Following up on the previous post in which I introduced Fast Fourier transforms (FFT) on the GPU, in this post I will talk about the C++ AMP FFT Library and explain how to use it in your application.

As was noted in the previous post, DirectX already contains an FFT API. So what was left for us to do is provide a simple C++ AMP wrapper on top of it which is available as the C++ AMP FFT Library on CodePlex. To use it follow these steps:

- Download the C++ AMP FFT Library from CodePlex. The library is in the form of a DLL and includes the headers and lib files to link to the FFT library DLL. The library sources are also available for download from CodePlex can be built in the Visual Studio 2012 IDE using the provided Visual Studio project file.
- Include inc\amp_fft.h in your source.
- Compile your .cpp source files.
- Link the resulting object files with the amp_fft.lib or amp_fftd.lib available as part of the library.

If you download the library sources, the sample directory has an example Visual Studio project showing how to use C++ AMP FFT library to perform forward and inverse transforms.

Let’s go over a very simple use of the *fft* class in the C++ AMP FFT Library and explain it.

- fft<float,1> fft_transform(extent<1>(100));
- array<float,1> input_array(extent<1>(100), pointer_to_input_data);
- array<std::complex<float>,1> output_array(extent<1>(100));
- fft_transform.forward_transform(input_array, output_array);

The first line creates the transform object, of type *fft<float, 1>*. Note that like C++ AMP arrays, the transform type captures the element type of the transformation, and

its dimension:

**Element type**. This must be either float, or std::complex<float>. No other types are supported at this point.**Dimension**. The dimension can be 1, 2 or 3. DirectX can actually handle higher dimensions, but the C++ AMP library currently only supports up to 3D transforms. Higher dimensions may be supported in future. Also, like concurrency::array, an*fft*object is initialized with a C++ AMP extent object. The*extent*associated with an*fft*determines the shape of arrays that could be transformed by the*fft*object. Because FFT transforms are very sensitive to input sizes, a single*fft*object can only handle a single size, which is why you have to specify it at initialization time.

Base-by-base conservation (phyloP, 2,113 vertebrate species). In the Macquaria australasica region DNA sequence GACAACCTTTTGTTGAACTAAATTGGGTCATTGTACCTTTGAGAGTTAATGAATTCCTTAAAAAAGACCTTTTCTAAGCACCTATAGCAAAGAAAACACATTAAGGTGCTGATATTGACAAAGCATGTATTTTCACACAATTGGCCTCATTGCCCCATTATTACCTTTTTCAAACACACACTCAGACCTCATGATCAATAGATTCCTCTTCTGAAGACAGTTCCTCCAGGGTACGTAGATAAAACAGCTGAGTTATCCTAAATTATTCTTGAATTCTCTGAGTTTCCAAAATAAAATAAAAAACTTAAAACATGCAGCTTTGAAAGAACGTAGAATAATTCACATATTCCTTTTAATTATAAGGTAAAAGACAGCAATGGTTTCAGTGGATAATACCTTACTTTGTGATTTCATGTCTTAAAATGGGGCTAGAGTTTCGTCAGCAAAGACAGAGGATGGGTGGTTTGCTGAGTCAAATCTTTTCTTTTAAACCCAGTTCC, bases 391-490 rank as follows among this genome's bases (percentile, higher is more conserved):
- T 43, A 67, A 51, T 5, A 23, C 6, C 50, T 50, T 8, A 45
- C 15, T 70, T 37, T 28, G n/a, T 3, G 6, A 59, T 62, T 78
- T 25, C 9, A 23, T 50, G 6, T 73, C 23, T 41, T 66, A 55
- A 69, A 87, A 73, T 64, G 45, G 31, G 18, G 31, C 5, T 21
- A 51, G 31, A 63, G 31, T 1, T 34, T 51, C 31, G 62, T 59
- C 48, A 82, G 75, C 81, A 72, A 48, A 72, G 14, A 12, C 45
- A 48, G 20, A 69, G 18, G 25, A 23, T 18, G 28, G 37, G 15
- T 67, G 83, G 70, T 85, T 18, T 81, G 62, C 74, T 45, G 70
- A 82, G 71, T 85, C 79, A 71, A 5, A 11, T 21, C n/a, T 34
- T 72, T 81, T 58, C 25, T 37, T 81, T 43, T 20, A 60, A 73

After the *fft* object is created, you’d typically cache it and reuse it to transform many different inputs, albeit all have to have the same extent.

Lines 2 and 3 define such possible input and output, and line 4 transforms the input into the output. As is typical with C++ AMP, the output is left on the accelerator, and you have the choice if and when to copy it back to the CPU. You could, for example, use the output of an FFT transform in a subsequent parallel_for_each call, without ever bringing the results back to main memory.

## Some caveats

Because the FFT library is implemented using DirectCompute and not using C++ AMP, it has some disadvantages when used from C++ AMP.

- The FFT library only works with floats and complex-numbers based on floats. It doesn’t work with doubles, and it doesn’t take advantage of the new C++ AMP high-accuracy double-precision math library for the GPU.
- The library only accepts arrays, not array_views. This is due to the fact that we can only provide interoperation with DirectX buffers on the bases on whole arrays, rather than arrays views, which don’t have a good counterpart concept in DirectX.

## Up next

In my next post on the topic of FFT I will share a test program which illustrates higher dimensional transforms and inverse transforms.

Part I: Fast Fourier Transforms (FFT) on The GPU

Part III: C++ AMP FFT Test Application